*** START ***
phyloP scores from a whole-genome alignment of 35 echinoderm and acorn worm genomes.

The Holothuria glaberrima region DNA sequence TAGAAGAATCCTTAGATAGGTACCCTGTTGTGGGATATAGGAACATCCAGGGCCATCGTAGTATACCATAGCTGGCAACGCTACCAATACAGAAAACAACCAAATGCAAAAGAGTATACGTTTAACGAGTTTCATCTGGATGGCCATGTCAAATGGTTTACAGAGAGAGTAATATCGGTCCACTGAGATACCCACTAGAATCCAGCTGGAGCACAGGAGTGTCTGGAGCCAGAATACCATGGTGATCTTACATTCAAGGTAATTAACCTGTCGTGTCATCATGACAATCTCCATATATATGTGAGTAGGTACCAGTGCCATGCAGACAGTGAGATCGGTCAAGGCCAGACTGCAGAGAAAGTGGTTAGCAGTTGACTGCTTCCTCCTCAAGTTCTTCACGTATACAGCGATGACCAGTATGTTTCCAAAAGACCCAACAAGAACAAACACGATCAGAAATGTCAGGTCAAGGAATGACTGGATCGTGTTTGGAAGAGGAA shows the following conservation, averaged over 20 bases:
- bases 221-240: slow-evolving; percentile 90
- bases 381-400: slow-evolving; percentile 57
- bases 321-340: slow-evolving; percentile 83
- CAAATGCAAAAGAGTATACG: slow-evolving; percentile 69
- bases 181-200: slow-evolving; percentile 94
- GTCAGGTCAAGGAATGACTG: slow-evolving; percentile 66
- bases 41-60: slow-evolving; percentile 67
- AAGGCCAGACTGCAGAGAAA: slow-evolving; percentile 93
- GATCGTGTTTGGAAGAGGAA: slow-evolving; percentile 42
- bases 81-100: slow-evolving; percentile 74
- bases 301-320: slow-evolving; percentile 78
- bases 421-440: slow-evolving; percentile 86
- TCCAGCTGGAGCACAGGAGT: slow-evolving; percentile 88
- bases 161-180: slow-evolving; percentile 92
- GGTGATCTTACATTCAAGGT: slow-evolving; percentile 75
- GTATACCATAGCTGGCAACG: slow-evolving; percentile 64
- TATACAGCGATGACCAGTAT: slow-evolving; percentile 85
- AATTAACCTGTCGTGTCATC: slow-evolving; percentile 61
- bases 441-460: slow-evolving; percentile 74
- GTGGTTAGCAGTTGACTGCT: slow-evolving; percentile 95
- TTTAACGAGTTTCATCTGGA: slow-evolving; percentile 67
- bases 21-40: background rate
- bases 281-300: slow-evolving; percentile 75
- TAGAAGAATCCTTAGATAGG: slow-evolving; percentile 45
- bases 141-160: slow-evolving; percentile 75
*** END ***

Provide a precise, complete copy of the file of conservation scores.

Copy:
phyloP scores from a whole-genome alignment of 35 echinoderm and acorn worm genomes.

The Holothuria glaberrima region DNA sequence TAGAAGAATCCTTAGATAGGTACCCTGTTGTGGGATATAGGAACATCCAGGGCCATCGTAGTATACCATAGCTGGCAACGCTACCAATACAGAAAACAACCAAATGCAAAAGAGTATACGTTTAACGAGTTTCATCTGGATGGCCATGTCAAATGGTTTACAGAGAGAGTAATATCGGTCCACTGAGATACCCACTAGAATCCAGCTGGAGCACAGGAGTGTCTGGAGCCAGAATACCATGGTGATCTTACATTCAAGGTAATTAACCTGTCGTGTCATCATGACAATCTCCATATATATGTGAGTAGGTACCAGTGCCATGCAGACAGTGAGATCGGTCAAGGCCAGACTGCAGAGAAAGTGGTTAGCAGTTGACTGCTTCCTCCTCAAGTTCTTCACGTATACAGCGATGACCAGTATGTTTCCAAAAGACCCAACAAGAACAAACACGATCAGAAATGTCAGGTCAAGGAATGACTGGATCGTGTTTGGAAGAGGAA shows the following conservation, averaged over 20 bases:
- bases 221-240: slow-evolving; percentile 90
- bases 381-400: slow-evolving; percentile 57
- bases 321-340: slow-evolving; percentile 83
- CAAATGCAAAAGAGTATACG: slow-evolving; percentile 69
- bases 181-200: slow-evolving; percentile 94
- GTCAGGTCAAGGAATGACTG: slow-evolving; percentile 66
- bases 41-60: slow-evolving; percentile 67
- AAGGCCAGACTGCAGAGAAA: slow-evolving; percentile 93
- GATCGTGTTTGGAAGAGGAA: slow-evolving; percentile 42
- bases 81-100: slow-evolving; percentile 74
- bases 301-320: slow-evolving; percentile 78
- bases 421-440: slow-evolving; percentile 86
- TCCAGCTGGAGCACAGGAGT: slow-evolving; percentile 88
- bases 161-180: slow-evolving; percentile 92
- GGTGATCTTACATTCAAGGT: slow-evolving; percentile 75
- GTATACCATAGCTGGCAACG: slow-evolving; percentile 64
- TATACAGCGATGACCAGTAT: slow-evolving; percentile 85
- AATTAACCTGTCGTGTCATC: slow-evolving; percentile 61
- bases 441-460: slow-evolving; percentile 74
- GTGGTTAGCAGTTGACTGCT: slow-evolving; percentile 95
- TTTAACGAGTTTCATCTGGA: slow-evolving; percentile 67
- bases 21-40: background rate
- bases 281-300: slow-evolving; percentile 75
- TAGAAGAATCCTTAGATAGG: slow-evolving; percentile 45
- bases 141-160: slow-evolving; percentile 75